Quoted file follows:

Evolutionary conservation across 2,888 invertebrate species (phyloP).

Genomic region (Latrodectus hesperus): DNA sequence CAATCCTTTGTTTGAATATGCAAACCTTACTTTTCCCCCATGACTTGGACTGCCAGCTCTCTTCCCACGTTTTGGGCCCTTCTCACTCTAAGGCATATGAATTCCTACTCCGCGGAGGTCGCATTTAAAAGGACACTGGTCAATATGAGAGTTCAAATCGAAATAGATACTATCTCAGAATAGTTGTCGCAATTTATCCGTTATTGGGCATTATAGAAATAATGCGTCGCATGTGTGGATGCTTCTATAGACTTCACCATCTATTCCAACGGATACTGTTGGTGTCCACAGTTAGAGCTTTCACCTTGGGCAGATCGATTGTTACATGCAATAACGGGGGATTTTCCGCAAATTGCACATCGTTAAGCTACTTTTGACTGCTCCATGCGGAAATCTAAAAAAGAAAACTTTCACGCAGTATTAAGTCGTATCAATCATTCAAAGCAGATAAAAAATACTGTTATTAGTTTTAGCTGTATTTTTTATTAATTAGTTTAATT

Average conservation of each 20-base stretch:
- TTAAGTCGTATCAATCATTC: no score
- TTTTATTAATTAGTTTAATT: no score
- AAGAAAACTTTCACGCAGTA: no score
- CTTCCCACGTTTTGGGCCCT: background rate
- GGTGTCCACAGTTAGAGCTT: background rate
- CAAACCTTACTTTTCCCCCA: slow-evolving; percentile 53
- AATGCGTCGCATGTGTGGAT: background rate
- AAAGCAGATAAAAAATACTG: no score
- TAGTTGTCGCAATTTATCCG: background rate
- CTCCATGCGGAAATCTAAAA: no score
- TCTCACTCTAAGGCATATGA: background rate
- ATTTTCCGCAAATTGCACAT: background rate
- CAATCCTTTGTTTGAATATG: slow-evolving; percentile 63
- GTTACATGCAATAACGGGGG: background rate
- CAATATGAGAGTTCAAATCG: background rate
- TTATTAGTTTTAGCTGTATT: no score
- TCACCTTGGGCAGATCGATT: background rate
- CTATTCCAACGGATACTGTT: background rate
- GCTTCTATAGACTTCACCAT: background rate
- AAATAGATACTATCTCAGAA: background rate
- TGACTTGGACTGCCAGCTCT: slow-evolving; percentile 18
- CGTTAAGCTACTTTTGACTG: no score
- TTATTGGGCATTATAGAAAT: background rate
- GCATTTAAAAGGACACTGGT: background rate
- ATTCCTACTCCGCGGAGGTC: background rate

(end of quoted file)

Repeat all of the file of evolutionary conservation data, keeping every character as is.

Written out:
Evolutionary conservation across 2,888 invertebrate species (phyloP).

Genomic region (Latrodectus hesperus): DNA sequence CAATCCTTTGTTTGAATATGCAAACCTTACTTTTCCCCCATGACTTGGACTGCCAGCTCTCTTCCCACGTTTTGGGCCCTTCTCACTCTAAGGCATATGAATTCCTACTCCGCGGAGGTCGCATTTAAAAGGACACTGGTCAATATGAGAGTTCAAATCGAAATAGATACTATCTCAGAATAGTTGTCGCAATTTATCCGTTATTGGGCATTATAGAAATAATGCGTCGCATGTGTGGATGCTTCTATAGACTTCACCATCTATTCCAACGGATACTGTTGGTGTCCACAGTTAGAGCTTTCACCTTGGGCAGATCGATTGTTACATGCAATAACGGGGGATTTTCCGCAAATTGCACATCGTTAAGCTACTTTTGACTGCTCCATGCGGAAATCTAAAAAAGAAAACTTTCACGCAGTATTAAGTCGTATCAATCATTCAAAGCAGATAAAAAATACTGTTATTAGTTTTAGCTGTATTTTTTATTAATTAGTTTAATT

Average conservation of each 20-base stretch:
- TTAAGTCGTATCAATCATTC: no score
- TTTTATTAATTAGTTTAATT: no score
- AAGAAAACTTTCACGCAGTA: no score
- CTTCCCACGTTTTGGGCCCT: background rate
- GGTGTCCACAGTTAGAGCTT: background rate
- CAAACCTTACTTTTCCCCCA: slow-evolving; percentile 53
- AATGCGTCGCATGTGTGGAT: background rate
- AAAGCAGATAAAAAATACTG: no score
- TAGTTGTCGCAATTTATCCG: background rate
- CTCCATGCGGAAATCTAAAA: no score
- TCTCACTCTAAGGCATATGA: background rate
- ATTTTCCGCAAATTGCACAT: background rate
- CAATCCTTTGTTTGAATATG: slow-evolving; percentile 63
- GTTACATGCAATAACGGGGG: background rate
- CAATATGAGAGTTCAAATCG: background rate
- TTATTAGTTTTAGCTGTATT: no score
- TCACCTTGGGCAGATCGATT: background rate
- CTATTCCAACGGATACTGTT: background rate
- GCTTCTATAGACTTCACCAT: background rate
- AAATAGATACTATCTCAGAA: background rate
- TGACTTGGACTGCCAGCTCT: slow-evolving; percentile 18
- CGTTAAGCTACTTTTGACTG: no score
- TTATTGGGCATTATAGAAAT: background rate
- GCATTTAAAAGGACACTGGT: background rate
- ATTCCTACTCCGCGGAGGTC: background rate